Whether Margate will get dunes on its beaches hinges on its residents’ vote, but neighboring Ventnor will be affected by the decision.
Ventnor Mayor Mike Bagnell said he has been told by the U.S. Army Corps of Engineers that if Margate agrees to its dune project, dunes will be added to Ventnor’s southern end beaches, where there currently are none.
On Aug. 15, Margate commissioners voted to put a nonbinding referendum on the November ballot for its residents to express their opinion on moving ahead with the state Department of Environmental Protection and the U.S. Army Corps of Engineers’ proposed project, the Absecon Island Coastal Storm Risk Reduction Project.
Margate is the only town on Absecon Island that requires a public vote on all beach preservation projects under an ordinance enacted during the city's first debate over dunes in 2002 and 2003.
If most voters say no, the project is dead. If they vote yes, the commissioners will have to schedule a binding referendum, also required under the ordinance.
Bagnell said the dunes in Ventnor end at Richards Avenue, about a dozen blocks from the Margate border, to protect that town from getting unwanted sand.
He said the lack of dunes on the stretch of beach, from Richards to Fredricksburg Avenue, has caused massive beach erosion, and it leaves a portion of Ventnor’s Boardwalk unprotected from a potential storm.
“If our Boardwalk is destroyed by a storm, our taxpayers will be burdened,” Bagnell said.
But if Margate signs on to the Army Corps and DEP’s project, Ventnor’s dunes will be extended to Fredricksburg Avenue.
“That way the entire length of the Boardwalk will be protected,” he said. “We’re depending upon Margate to approve the project.”
Steve Rochette, public affairs officer for the U.S. Army Corps of Engineers, confirmed that Ventnor’s fate is in Margate’s voters’ hands.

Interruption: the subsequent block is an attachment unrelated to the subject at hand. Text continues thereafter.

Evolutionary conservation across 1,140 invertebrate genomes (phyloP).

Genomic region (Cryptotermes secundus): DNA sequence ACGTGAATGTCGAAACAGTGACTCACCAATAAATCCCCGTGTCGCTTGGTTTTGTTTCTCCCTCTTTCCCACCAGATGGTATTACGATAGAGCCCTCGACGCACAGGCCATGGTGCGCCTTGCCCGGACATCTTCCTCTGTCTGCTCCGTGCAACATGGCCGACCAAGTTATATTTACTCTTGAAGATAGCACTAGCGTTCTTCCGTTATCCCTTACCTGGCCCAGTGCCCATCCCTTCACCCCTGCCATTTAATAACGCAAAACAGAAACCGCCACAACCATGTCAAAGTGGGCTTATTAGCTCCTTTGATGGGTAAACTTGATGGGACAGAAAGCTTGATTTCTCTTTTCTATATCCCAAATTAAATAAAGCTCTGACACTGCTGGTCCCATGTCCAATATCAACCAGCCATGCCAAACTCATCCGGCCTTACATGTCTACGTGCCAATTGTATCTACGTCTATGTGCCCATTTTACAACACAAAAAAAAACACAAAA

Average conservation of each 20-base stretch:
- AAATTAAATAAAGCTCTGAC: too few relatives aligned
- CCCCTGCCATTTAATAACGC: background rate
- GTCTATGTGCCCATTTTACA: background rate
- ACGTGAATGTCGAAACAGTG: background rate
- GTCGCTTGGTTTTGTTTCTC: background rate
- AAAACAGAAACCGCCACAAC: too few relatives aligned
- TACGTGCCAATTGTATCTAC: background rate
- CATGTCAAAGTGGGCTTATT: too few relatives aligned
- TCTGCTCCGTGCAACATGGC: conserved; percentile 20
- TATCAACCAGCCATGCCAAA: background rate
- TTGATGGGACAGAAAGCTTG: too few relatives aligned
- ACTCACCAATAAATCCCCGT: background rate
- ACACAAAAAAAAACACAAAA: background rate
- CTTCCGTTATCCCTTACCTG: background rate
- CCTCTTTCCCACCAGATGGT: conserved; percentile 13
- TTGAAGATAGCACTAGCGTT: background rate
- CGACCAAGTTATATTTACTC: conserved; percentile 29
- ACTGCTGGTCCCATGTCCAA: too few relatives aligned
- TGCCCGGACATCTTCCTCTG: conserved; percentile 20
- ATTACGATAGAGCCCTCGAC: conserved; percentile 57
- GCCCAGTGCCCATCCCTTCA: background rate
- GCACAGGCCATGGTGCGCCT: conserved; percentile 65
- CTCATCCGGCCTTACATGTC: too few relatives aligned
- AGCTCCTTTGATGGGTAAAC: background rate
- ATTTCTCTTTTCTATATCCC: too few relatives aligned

“We would need Margate’s participation to extend the dunes throughout the rest of Ventnor,” Rochette said.
As Rochette explained, the reason the dunes in Ventnor stop at Richards Avenue, as opposed to ending at the cities’ border, is because dunes have to taper off.
“It can’t just stop abruptly like a building construction,” he said.
Margate is the only town on Absecon Island without a dune program currently in place, and proposals to add them have been met with opposition from many residents, including a group formed for that purpose, Margate’s Citizens for Beach Preservation.
During an Aug. 15 special public meeting with the DEP and Army Corps to discuss the project, several residents spoke out against the dunes, saying they would change the character and ambiance of Margate and that they haven’t been given enough information on the project to prove dunes would protect their town from a potential storm.
“We want answers to the questions that haven’t been answered,” said group leader Vaughan Reale, a former mayor of Margate.
Margate resident Harriet Harris said she’s torn on the issue.
“I want my home to be protected, but it’s undoubtedly going to cause an unattractive view for people who live near the ocean,” Harris said.
Atlantic City and Ventnor have had dunes on their beaches for more than a decade, and, after years of resistance, Longport agreed in April to join the state’s Shore Protection Program and seek federal funding for storm-protection projects.
Longport Mayor Nick Russo said he doesn’t believe his town, which also borders Margate, will be affected by Margate’s decision on dunes, but he does advise Margate to approve the project.
“I don’t think (rejecting it) would be the prudent thing to do,” Russo said. “And there’s a clear mandate coming from Trenton. ... The Governor’s Office would like to see dunes along the entire New Jersey coast.”
Russo said he can’t say why Longport formerly rejected dunes, because he wasn’t part of the administration at that time. However, he said, he stayed in Longport during Hurricane Sandy and saw firsthand the dunes’ effectiveness.
“I have the Army Corps telling me that a dune project will help me. I have the DEP telling me that a dune project will help me. And I have my own observation during Hurricane Sandy. For me, it became a no-brainer.”
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